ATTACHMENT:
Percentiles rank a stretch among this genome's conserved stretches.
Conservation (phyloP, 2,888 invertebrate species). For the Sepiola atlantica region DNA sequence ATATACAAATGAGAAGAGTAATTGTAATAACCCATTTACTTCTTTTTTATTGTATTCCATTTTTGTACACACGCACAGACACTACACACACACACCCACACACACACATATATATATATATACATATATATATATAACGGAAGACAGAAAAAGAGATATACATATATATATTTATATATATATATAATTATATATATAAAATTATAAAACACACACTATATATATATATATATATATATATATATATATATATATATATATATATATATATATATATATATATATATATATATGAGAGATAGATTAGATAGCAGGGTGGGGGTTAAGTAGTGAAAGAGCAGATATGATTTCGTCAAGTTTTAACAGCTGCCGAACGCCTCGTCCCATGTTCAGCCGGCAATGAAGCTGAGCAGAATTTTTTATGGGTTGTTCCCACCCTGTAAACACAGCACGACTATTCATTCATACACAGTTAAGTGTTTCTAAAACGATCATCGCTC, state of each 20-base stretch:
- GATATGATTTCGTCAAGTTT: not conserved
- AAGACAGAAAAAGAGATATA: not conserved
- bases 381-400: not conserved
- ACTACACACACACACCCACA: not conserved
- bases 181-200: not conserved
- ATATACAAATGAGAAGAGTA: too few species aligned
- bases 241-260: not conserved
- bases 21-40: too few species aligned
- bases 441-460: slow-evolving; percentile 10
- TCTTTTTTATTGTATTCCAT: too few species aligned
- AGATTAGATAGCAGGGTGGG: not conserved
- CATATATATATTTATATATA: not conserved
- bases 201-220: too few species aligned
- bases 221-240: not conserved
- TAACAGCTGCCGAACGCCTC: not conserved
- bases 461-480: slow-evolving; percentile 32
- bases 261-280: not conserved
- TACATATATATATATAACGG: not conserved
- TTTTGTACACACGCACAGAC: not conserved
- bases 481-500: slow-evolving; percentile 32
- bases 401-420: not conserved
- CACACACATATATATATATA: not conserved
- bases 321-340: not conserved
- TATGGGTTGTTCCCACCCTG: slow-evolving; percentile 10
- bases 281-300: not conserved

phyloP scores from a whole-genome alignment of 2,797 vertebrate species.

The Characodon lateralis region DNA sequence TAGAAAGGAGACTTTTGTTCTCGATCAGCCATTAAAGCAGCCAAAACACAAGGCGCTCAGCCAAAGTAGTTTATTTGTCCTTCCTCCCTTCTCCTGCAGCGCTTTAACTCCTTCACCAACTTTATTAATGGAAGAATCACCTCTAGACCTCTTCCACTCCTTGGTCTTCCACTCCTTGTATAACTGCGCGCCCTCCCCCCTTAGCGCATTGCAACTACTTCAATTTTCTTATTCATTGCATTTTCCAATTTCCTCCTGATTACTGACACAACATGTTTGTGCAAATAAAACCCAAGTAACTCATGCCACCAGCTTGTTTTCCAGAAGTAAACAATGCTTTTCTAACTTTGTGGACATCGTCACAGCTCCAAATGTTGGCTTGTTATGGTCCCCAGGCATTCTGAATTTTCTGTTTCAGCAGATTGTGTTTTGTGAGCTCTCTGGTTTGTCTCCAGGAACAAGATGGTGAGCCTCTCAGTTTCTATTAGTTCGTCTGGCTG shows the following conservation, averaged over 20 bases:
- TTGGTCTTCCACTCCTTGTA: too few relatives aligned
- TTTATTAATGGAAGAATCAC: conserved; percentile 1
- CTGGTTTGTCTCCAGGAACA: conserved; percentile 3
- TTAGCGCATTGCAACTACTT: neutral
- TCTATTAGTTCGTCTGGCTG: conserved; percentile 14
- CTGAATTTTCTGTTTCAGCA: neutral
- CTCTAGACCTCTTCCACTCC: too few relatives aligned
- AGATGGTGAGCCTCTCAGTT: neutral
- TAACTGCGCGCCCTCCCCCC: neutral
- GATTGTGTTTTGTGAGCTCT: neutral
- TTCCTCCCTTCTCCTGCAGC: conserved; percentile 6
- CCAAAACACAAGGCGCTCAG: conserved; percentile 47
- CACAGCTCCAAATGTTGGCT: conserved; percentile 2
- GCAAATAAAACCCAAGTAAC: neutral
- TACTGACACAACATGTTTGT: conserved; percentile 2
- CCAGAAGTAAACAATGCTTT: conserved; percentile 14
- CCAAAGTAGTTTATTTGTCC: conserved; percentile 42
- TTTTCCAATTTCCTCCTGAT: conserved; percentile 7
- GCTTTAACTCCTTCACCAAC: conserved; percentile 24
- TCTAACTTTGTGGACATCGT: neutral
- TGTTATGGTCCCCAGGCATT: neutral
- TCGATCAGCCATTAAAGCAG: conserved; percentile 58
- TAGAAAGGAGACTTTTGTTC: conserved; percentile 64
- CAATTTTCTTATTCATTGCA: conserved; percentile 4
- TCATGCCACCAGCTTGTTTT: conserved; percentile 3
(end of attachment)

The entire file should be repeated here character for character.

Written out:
Percentiles rank a stretch among this genome's conserved stretches.
Conservation (phyloP, 2,888 invertebrate species). For the Sepiola atlantica region DNA sequence ATATACAAATGAGAAGAGTAATTGTAATAACCCATTTACTTCTTTTTTATTGTATTCCATTTTTGTACACACGCACAGACACTACACACACACACCCACACACACACATATATATATATATACATATATATATATAACGGAAGACAGAAAAAGAGATATACATATATATATTTATATATATATATAATTATATATATAAAATTATAAAACACACACTATATATATATATATATATATATATATATATATATATATATATATATATATATATATATATATATATATATATATATGAGAGATAGATTAGATAGCAGGGTGGGGGTTAAGTAGTGAAAGAGCAGATATGATTTCGTCAAGTTTTAACAGCTGCCGAACGCCTCGTCCCATGTTCAGCCGGCAATGAAGCTGAGCAGAATTTTTTATGGGTTGTTCCCACCCTGTAAACACAGCACGACTATTCATTCATACACAGTTAAGTGTTTCTAAAACGATCATCGCTC, state of each 20-base stretch:
- GATATGATTTCGTCAAGTTT: not conserved
- AAGACAGAAAAAGAGATATA: not conserved
- bases 381-400: not conserved
- ACTACACACACACACCCACA: not conserved
- bases 181-200: not conserved
- ATATACAAATGAGAAGAGTA: too few species aligned
- bases 241-260: not conserved
- bases 21-40: too few species aligned
- bases 441-460: slow-evolving; percentile 10
- TCTTTTTTATTGTATTCCAT: too few species aligned
- AGATTAGATAGCAGGGTGGG: not conserved
- CATATATATATTTATATATA: not conserved
- bases 201-220: too few species aligned
- bases 221-240: not conserved
- TAACAGCTGCCGAACGCCTC: not conserved
- bases 461-480: slow-evolving; percentile 32
- bases 261-280: not conserved
- TACATATATATATATAACGG: not conserved
- TTTTGTACACACGCACAGAC: not conserved
- bases 481-500: slow-evolving; percentile 32
- bases 401-420: not conserved
- CACACACATATATATATATA: not conserved
- bases 321-340: not conserved
- TATGGGTTGTTCCCACCCTG: slow-evolving; percentile 10
- bases 281-300: not conserved

phyloP scores from a whole-genome alignment of 2,797 vertebrate species.

The Characodon lateralis region DNA sequence TAGAAAGGAGACTTTTGTTCTCGATCAGCCATTAAAGCAGCCAAAACACAAGGCGCTCAGCCAAAGTAGTTTATTTGTCCTTCCTCCCTTCTCCTGCAGCGCTTTAACTCCTTCACCAACTTTATTAATGGAAGAATCACCTCTAGACCTCTTCCACTCCTTGGTCTTCCACTCCTTGTATAACTGCGCGCCCTCCCCCCTTAGCGCATTGCAACTACTTCAATTTTCTTATTCATTGCATTTTCCAATTTCCTCCTGATTACTGACACAACATGTTTGTGCAAATAAAACCCAAGTAACTCATGCCACCAGCTTGTTTTCCAGAAGTAAACAATGCTTTTCTAACTTTGTGGACATCGTCACAGCTCCAAATGTTGGCTTGTTATGGTCCCCAGGCATTCTGAATTTTCTGTTTCAGCAGATTGTGTTTTGTGAGCTCTCTGGTTTGTCTCCAGGAACAAGATGGTGAGCCTCTCAGTTTCTATTAGTTCGTCTGGCTG shows the following conservation, averaged over 20 bases:
- TTGGTCTTCCACTCCTTGTA: too few relatives aligned
- TTTATTAATGGAAGAATCAC: conserved; percentile 1
- CTGGTTTGTCTCCAGGAACA: conserved; percentile 3
- TTAGCGCATTGCAACTACTT: neutral
- TCTATTAGTTCGTCTGGCTG: conserved; percentile 14
- CTGAATTTTCTGTTTCAGCA: neutral
- CTCTAGACCTCTTCCACTCC: too few relatives aligned
- AGATGGTGAGCCTCTCAGTT: neutral
- TAACTGCGCGCCCTCCCCCC: neutral
- GATTGTGTTTTGTGAGCTCT: neutral
- TTCCTCCCTTCTCCTGCAGC: conserved; percentile 6
- CCAAAACACAAGGCGCTCAG: conserved; percentile 47
- CACAGCTCCAAATGTTGGCT: conserved; percentile 2
- GCAAATAAAACCCAAGTAAC: neutral
- TACTGACACAACATGTTTGT: conserved; percentile 2
- CCAGAAGTAAACAATGCTTT: conserved; percentile 14
- CCAAAGTAGTTTATTTGTCC: conserved; percentile 42
- TTTTCCAATTTCCTCCTGAT: conserved; percentile 7
- GCTTTAACTCCTTCACCAAC: conserved; percentile 24
- TCTAACTTTGTGGACATCGT: neutral
- TGTTATGGTCCCCAGGCATT: neutral
- TCGATCAGCCATTAAAGCAG: conserved; percentile 58
- TAGAAAGGAGACTTTTGTTC: conserved; percentile 64
- CAATTTTCTTATTCATTGCA: conserved; percentile 4
- TCATGCCACCAGCTTGTTTT: conserved; percentile 3